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UPDATE: Newhall home burns early Monday

Cause of fire is believed to be electrical

Posted: September 3, 2012 8:59 a.m.
Updated: September 3, 2012 12:11 p.m.
Ashley Oillataguerre, left, and Maddy Anderson look through a book picked up amid the charred remains of the family room of the Oillataguerre home in Newhall on Monday. Jonathan Pobre/The Signal Ashley Oillataguerre, left, and Maddy Anderson look through a book picked up amid the charred remains of the family room of the Oillataguerre home in Newhall on Monday. Jonathan Pobre/The Signal
Ashley Oillataguerre, left, and Maddy Anderson look through a book picked up amid the charred remains of the family room of the Oillataguerre home in Newhall on Monday. Jonathan Pobre/The Signal
Maurice Oillataguerre, brother of homeowner Peter Oillataguerre, is seen through a charred window frame as he looks at the façade of his brother's fire-damaged home. Jonathan Pobre/The Signal Maurice Oillataguerre, brother of homeowner Peter Oillataguerre, is seen through a charred window frame as he looks at the façade of his brother's fire-damaged home. Jonathan Pobre/The Signal
Maurice Oillataguerre, brother of homeowner Peter Oillataguerre, is seen through a charred window frame as he looks at the façade of his brother's fire-damaged home. Jonathan Pobre/The Signal
Ryan Oillataguerre shows an old photograph of himself and his younger sister Ashley as his family sifts through belongings following a house fire in Newhall on Monday. Jonathan Pobre/The Signal Ryan Oillataguerre shows an old photograph of himself and his younger sister Ashley as his family sifts through belongings following a house fire in Newhall on Monday. Jonathan Pobre/The Signal
Ryan Oillataguerre shows an old photograph of himself and his younger sister Ashley as his family sifts through belongings following a house fire in Newhall on Monday. Jonathan Pobre/The Signal
Maddy Anderson, left, and Ashley Oillataguerre recover a photo amid the charred remains of the family room. Jonathan Pobre/The Signal Maddy Anderson, left, and Ashley Oillataguerre recover a photo amid the charred remains of the family room. Jonathan Pobre/The Signal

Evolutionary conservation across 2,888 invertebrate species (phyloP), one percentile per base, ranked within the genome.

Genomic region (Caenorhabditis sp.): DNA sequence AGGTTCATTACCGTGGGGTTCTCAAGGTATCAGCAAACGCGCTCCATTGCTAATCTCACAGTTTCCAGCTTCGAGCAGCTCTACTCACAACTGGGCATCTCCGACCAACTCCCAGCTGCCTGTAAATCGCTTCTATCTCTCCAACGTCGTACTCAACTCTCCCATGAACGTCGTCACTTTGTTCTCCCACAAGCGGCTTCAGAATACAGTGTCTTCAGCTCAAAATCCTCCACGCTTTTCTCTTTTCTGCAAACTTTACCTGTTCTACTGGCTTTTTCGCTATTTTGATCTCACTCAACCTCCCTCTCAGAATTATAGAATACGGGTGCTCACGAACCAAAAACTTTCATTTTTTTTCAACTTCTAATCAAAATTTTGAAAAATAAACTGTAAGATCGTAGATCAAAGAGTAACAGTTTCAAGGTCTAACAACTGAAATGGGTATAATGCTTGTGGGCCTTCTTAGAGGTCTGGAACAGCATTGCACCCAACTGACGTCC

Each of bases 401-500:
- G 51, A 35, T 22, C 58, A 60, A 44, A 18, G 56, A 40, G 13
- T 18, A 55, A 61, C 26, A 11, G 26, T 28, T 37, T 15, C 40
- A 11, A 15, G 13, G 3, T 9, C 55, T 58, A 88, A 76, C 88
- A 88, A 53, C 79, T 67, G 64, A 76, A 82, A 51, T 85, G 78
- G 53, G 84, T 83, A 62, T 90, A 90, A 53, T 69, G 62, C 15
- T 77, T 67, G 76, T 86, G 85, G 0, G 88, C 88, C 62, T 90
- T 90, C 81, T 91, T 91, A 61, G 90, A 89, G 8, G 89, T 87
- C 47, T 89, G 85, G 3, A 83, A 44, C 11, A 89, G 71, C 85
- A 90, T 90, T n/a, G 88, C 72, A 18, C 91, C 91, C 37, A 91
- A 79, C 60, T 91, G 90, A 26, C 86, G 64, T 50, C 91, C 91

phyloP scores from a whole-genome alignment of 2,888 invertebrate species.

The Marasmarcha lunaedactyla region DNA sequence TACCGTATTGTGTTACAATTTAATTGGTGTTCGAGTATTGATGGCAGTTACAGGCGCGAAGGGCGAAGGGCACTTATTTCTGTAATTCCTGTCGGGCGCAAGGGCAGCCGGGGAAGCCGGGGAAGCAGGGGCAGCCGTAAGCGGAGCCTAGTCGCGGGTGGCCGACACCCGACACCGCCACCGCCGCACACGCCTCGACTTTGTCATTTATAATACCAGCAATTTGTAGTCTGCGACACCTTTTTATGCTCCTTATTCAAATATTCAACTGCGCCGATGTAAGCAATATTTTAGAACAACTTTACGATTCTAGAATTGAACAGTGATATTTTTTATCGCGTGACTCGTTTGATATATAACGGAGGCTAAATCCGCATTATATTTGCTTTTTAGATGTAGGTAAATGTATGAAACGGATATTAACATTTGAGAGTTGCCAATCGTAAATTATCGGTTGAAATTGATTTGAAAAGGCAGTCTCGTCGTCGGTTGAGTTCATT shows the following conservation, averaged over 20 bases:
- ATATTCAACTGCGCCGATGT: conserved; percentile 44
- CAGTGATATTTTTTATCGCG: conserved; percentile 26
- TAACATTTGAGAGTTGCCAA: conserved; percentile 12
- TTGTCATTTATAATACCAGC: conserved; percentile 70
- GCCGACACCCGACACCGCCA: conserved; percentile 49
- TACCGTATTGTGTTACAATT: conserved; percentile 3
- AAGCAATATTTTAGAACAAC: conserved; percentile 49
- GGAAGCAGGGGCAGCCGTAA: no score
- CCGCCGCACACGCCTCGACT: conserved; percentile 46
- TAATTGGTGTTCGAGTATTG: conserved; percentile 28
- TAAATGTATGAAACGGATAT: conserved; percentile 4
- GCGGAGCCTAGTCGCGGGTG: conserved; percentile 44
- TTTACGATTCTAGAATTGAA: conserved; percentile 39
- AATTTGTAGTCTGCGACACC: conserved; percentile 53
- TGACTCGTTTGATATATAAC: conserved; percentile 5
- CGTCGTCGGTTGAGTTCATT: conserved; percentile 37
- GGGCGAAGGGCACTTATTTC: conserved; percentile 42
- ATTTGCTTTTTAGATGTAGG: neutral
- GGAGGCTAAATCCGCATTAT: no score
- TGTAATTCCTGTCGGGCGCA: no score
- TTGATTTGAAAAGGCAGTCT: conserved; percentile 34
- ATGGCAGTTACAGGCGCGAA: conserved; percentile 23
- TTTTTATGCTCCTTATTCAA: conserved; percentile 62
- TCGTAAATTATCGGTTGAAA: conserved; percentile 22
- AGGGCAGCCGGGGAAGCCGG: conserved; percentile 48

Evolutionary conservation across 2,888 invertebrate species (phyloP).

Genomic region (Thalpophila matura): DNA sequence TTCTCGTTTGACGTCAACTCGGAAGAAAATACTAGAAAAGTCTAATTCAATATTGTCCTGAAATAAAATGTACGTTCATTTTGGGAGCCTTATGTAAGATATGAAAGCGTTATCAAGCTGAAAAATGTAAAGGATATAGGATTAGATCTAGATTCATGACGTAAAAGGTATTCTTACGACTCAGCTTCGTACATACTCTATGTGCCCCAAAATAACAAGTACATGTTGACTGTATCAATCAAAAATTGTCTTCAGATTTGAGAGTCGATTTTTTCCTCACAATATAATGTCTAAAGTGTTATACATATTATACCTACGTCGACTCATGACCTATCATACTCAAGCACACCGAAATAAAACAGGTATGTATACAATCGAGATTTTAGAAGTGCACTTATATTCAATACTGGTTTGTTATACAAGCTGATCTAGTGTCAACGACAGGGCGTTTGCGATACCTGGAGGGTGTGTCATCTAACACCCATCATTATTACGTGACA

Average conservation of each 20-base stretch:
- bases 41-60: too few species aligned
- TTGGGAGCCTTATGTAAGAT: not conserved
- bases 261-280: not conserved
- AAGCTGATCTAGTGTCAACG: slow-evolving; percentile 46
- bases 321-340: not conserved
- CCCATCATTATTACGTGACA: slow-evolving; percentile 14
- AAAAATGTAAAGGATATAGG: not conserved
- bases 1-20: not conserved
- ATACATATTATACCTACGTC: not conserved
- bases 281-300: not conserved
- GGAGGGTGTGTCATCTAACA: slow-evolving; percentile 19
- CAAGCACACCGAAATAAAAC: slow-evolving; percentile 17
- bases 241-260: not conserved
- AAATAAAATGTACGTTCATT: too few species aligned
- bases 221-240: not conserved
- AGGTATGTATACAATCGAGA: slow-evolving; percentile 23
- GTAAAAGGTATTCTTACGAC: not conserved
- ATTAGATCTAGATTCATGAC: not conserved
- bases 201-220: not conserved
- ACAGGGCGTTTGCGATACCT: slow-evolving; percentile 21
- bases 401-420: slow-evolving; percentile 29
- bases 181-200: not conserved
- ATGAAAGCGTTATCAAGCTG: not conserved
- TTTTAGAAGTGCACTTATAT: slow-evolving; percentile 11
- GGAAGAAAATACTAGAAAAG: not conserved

Maddy Anderson, left, and Ashley Oillataguerre recover a photo amid the charred remains of the family room. Jonathan Pobre/The Signal
Family members Todd Hall, left, and Mike Anderson look through charred belongings behind Peter Oillataguerre's home in Newhall on Monday. Jonathan Pobre/The Signal Family members Todd Hall, left, and Mike Anderson look through charred belongings behind Peter Oillataguerre's home in Newhall on Monday. Jonathan Pobre/The Signal
Family members Todd Hall, left, and Mike Anderson look through charred belongings behind Peter Oillataguerre's home in Newhall on Monday. Jonathan Pobre/The Signal
Firefighters battle a fully involved single-family home on the 24400 block of Arcadia Street in Newhall on Monday morning. Photo courtesy of Adam VanGerpen Firefighters battle a fully involved single-family home on the 24400 block of Arcadia Street in Newhall on Monday morning. Photo courtesy of Adam VanGerpen
Firefighters battle a fully involved single-family home on the 24400 block of Arcadia Street in Newhall on Monday morning. Photo courtesy of Adam VanGerpen
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An early morning fire that heavily damaged a Newhall home Monday is believed to have been caused by an electrical failure.

“I woke up in the middle of the morning hearing crackling sounds,” said Peter Oillataguerre, 45, who works as a producer for MGM on movies such as “Meet the Fockers” and “27 Dresses.”

“I thought it might be my neighbor’s house. I got out of bed and quickly realized my TV room was on fire.”

After Oillataguerre’s neighbors told him they had called firefighters, the man grabbed his hose to try to stop the flames but quickly realized he was out-matched.

Oillataguerre was home alone at the time of the fire, and no one was hurt, he said.

Firefighters responded to the home in the 24400 block of Arcadia Street just before 6 a.m. and discovered one side of the house in flames, said Fire Capt. Paul Peppard of Fire Station 73.

“The first arriving unit had heavy fire and smoke conditions,” Peppard said.

“The fire had already been established for quite a while.”

Firefighters received the call at 5:52 a.m. and responded at 5:57 a.m., according to Peppard.

“I think we had it knocked down in about 20 minutes,” Peppard said.

The fire is believed to be caused by a short in a component from TV and stereo equipment in the room Oillataguerre jokingly referred to as the “man cave.”

The parts of the house that didn’t burn sustained severe smoke damage, and an initial damage estimate performed by firefighters on scene was more than $300,000, including contents.

psmith@the-signal.com
661-287-5526

 

 

 

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